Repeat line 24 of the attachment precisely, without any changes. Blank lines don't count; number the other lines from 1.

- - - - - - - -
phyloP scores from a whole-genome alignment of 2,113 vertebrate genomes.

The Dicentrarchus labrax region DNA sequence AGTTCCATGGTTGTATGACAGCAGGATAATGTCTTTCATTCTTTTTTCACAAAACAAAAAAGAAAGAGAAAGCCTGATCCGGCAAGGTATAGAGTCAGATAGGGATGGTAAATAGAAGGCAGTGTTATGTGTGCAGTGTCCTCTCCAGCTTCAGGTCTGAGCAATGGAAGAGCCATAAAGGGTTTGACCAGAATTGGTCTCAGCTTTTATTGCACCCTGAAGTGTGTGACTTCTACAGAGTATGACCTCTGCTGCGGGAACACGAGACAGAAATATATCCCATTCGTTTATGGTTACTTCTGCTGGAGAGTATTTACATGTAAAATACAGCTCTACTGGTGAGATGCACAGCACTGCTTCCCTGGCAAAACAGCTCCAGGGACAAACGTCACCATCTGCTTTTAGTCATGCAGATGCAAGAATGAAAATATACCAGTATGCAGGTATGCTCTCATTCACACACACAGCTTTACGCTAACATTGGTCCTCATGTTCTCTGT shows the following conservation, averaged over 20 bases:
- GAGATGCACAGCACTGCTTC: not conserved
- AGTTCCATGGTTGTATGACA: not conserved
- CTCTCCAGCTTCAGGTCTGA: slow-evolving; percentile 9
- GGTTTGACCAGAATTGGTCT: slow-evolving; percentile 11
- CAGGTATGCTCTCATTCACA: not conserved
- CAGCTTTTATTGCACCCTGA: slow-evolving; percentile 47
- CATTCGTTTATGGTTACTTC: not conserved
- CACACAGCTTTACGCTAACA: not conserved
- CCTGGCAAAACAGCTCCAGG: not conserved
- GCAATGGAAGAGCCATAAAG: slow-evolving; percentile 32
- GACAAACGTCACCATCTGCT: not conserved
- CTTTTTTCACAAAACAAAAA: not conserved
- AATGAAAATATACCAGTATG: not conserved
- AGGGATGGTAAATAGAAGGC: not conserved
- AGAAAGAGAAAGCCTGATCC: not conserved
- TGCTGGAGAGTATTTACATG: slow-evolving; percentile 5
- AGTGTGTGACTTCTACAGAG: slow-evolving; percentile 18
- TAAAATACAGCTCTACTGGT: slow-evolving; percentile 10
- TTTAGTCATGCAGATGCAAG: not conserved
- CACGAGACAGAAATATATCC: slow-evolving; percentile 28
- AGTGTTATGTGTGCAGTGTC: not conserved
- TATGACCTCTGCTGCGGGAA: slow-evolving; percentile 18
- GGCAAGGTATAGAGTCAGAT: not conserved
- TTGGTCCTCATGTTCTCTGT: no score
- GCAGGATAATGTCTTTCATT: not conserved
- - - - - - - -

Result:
- TATGACCTCTGCTGCGGGAA: slow-evolving; percentile 18